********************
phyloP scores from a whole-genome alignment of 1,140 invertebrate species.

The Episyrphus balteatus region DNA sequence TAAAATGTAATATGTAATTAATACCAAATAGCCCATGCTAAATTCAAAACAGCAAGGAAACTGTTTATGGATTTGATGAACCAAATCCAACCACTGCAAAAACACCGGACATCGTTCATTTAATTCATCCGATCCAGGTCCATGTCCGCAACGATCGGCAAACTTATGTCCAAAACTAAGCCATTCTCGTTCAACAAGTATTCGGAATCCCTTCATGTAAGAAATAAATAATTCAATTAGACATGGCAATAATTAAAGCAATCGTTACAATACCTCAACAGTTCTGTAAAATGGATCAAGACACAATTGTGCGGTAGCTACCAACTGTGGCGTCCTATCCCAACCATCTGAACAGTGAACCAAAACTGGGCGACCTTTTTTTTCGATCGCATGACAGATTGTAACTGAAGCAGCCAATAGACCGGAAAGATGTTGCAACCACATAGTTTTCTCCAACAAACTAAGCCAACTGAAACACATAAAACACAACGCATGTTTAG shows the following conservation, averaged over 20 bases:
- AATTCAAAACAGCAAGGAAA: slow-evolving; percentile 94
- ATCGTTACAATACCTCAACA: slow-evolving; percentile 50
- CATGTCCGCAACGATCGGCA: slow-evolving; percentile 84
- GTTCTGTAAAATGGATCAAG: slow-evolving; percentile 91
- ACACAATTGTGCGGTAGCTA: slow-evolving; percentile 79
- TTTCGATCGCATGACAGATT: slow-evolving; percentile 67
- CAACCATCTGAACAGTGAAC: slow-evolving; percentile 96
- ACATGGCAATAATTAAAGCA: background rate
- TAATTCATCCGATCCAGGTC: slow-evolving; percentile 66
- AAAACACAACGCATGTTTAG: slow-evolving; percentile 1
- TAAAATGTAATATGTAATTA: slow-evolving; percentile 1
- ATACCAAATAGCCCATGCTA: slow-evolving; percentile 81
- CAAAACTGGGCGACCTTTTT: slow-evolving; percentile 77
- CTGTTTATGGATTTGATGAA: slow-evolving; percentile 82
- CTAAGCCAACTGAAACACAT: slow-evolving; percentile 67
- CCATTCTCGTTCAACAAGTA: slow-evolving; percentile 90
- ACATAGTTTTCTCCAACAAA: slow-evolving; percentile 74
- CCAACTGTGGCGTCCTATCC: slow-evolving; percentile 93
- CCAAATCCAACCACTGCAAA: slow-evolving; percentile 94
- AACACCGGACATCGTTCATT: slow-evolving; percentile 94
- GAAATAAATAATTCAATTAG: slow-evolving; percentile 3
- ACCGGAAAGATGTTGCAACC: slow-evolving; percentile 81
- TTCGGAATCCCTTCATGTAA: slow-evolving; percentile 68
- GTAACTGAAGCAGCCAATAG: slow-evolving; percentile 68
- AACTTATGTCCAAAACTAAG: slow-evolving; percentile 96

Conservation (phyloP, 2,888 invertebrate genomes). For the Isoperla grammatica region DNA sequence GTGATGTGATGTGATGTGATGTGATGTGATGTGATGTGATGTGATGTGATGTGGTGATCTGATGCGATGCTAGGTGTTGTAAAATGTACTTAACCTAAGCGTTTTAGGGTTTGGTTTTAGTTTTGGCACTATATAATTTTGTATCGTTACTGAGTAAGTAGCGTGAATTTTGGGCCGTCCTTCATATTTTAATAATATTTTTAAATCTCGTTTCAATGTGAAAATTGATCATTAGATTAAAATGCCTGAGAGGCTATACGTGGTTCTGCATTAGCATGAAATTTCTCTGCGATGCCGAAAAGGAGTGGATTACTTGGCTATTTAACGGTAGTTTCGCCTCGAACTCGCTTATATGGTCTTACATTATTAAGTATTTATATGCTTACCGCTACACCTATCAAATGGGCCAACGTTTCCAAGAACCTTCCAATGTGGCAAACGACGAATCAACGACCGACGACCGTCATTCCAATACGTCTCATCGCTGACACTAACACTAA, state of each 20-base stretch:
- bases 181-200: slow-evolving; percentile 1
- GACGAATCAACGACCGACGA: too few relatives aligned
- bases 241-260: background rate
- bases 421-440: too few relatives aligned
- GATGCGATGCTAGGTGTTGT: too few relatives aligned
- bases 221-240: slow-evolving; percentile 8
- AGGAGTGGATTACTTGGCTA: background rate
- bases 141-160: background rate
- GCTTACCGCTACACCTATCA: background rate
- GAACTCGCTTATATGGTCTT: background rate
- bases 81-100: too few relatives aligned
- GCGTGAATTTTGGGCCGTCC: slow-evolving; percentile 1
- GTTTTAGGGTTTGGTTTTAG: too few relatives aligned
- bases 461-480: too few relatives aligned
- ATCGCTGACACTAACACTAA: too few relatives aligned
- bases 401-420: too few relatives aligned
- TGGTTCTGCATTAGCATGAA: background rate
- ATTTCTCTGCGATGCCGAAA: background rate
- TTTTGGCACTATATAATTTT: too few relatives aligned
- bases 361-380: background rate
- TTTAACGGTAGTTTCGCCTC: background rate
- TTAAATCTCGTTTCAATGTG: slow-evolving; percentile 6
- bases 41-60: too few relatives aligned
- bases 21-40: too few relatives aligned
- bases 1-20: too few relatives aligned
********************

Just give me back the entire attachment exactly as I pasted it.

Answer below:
phyloP scores from a whole-genome alignment of 1,140 invertebrate species.

The Episyrphus balteatus region DNA sequence TAAAATGTAATATGTAATTAATACCAAATAGCCCATGCTAAATTCAAAACAGCAAGGAAACTGTTTATGGATTTGATGAACCAAATCCAACCACTGCAAAAACACCGGACATCGTTCATTTAATTCATCCGATCCAGGTCCATGTCCGCAACGATCGGCAAACTTATGTCCAAAACTAAGCCATTCTCGTTCAACAAGTATTCGGAATCCCTTCATGTAAGAAATAAATAATTCAATTAGACATGGCAATAATTAAAGCAATCGTTACAATACCTCAACAGTTCTGTAAAATGGATCAAGACACAATTGTGCGGTAGCTACCAACTGTGGCGTCCTATCCCAACCATCTGAACAGTGAACCAAAACTGGGCGACCTTTTTTTTCGATCGCATGACAGATTGTAACTGAAGCAGCCAATAGACCGGAAAGATGTTGCAACCACATAGTTTTCTCCAACAAACTAAGCCAACTGAAACACATAAAACACAACGCATGTTTAG shows the following conservation, averaged over 20 bases:
- AATTCAAAACAGCAAGGAAA: slow-evolving; percentile 94
- ATCGTTACAATACCTCAACA: slow-evolving; percentile 50
- CATGTCCGCAACGATCGGCA: slow-evolving; percentile 84
- GTTCTGTAAAATGGATCAAG: slow-evolving; percentile 91
- ACACAATTGTGCGGTAGCTA: slow-evolving; percentile 79
- TTTCGATCGCATGACAGATT: slow-evolving; percentile 67
- CAACCATCTGAACAGTGAAC: slow-evolving; percentile 96
- ACATGGCAATAATTAAAGCA: background rate
- TAATTCATCCGATCCAGGTC: slow-evolving; percentile 66
- AAAACACAACGCATGTTTAG: slow-evolving; percentile 1
- TAAAATGTAATATGTAATTA: slow-evolving; percentile 1
- ATACCAAATAGCCCATGCTA: slow-evolving; percentile 81
- CAAAACTGGGCGACCTTTTT: slow-evolving; percentile 77
- CTGTTTATGGATTTGATGAA: slow-evolving; percentile 82
- CTAAGCCAACTGAAACACAT: slow-evolving; percentile 67
- CCATTCTCGTTCAACAAGTA: slow-evolving; percentile 90
- ACATAGTTTTCTCCAACAAA: slow-evolving; percentile 74
- CCAACTGTGGCGTCCTATCC: slow-evolving; percentile 93
- CCAAATCCAACCACTGCAAA: slow-evolving; percentile 94
- AACACCGGACATCGTTCATT: slow-evolving; percentile 94
- GAAATAAATAATTCAATTAG: slow-evolving; percentile 3
- ACCGGAAAGATGTTGCAACC: slow-evolving; percentile 81
- TTCGGAATCCCTTCATGTAA: slow-evolving; percentile 68
- GTAACTGAAGCAGCCAATAG: slow-evolving; percentile 68
- AACTTATGTCCAAAACTAAG: slow-evolving; percentile 96

Conservation (phyloP, 2,888 invertebrate genomes). For the Isoperla grammatica region DNA sequence GTGATGTGATGTGATGTGATGTGATGTGATGTGATGTGATGTGATGTGATGTGGTGATCTGATGCGATGCTAGGTGTTGTAAAATGTACTTAACCTAAGCGTTTTAGGGTTTGGTTTTAGTTTTGGCACTATATAATTTTGTATCGTTACTGAGTAAGTAGCGTGAATTTTGGGCCGTCCTTCATATTTTAATAATATTTTTAAATCTCGTTTCAATGTGAAAATTGATCATTAGATTAAAATGCCTGAGAGGCTATACGTGGTTCTGCATTAGCATGAAATTTCTCTGCGATGCCGAAAAGGAGTGGATTACTTGGCTATTTAACGGTAGTTTCGCCTCGAACTCGCTTATATGGTCTTACATTATTAAGTATTTATATGCTTACCGCTACACCTATCAAATGGGCCAACGTTTCCAAGAACCTTCCAATGTGGCAAACGACGAATCAACGACCGACGACCGTCATTCCAATACGTCTCATCGCTGACACTAACACTAA, state of each 20-base stretch:
- bases 181-200: slow-evolving; percentile 1
- GACGAATCAACGACCGACGA: too few relatives aligned
- bases 241-260: background rate
- bases 421-440: too few relatives aligned
- GATGCGATGCTAGGTGTTGT: too few relatives aligned
- bases 221-240: slow-evolving; percentile 8
- AGGAGTGGATTACTTGGCTA: background rate
- bases 141-160: background rate
- GCTTACCGCTACACCTATCA: background rate
- GAACTCGCTTATATGGTCTT: background rate
- bases 81-100: too few relatives aligned
- GCGTGAATTTTGGGCCGTCC: slow-evolving; percentile 1
- GTTTTAGGGTTTGGTTTTAG: too few relatives aligned
- bases 461-480: too few relatives aligned
- ATCGCTGACACTAACACTAA: too few relatives aligned
- bases 401-420: too few relatives aligned
- TGGTTCTGCATTAGCATGAA: background rate
- ATTTCTCTGCGATGCCGAAA: background rate
- TTTTGGCACTATATAATTTT: too few relatives aligned
- bases 361-380: background rate
- TTTAACGGTAGTTTCGCCTC: background rate
- TTAAATCTCGTTTCAATGTG: slow-evolving; percentile 6
- bases 41-60: too few relatives aligned
- bases 21-40: too few relatives aligned
- bases 1-20: too few relatives aligned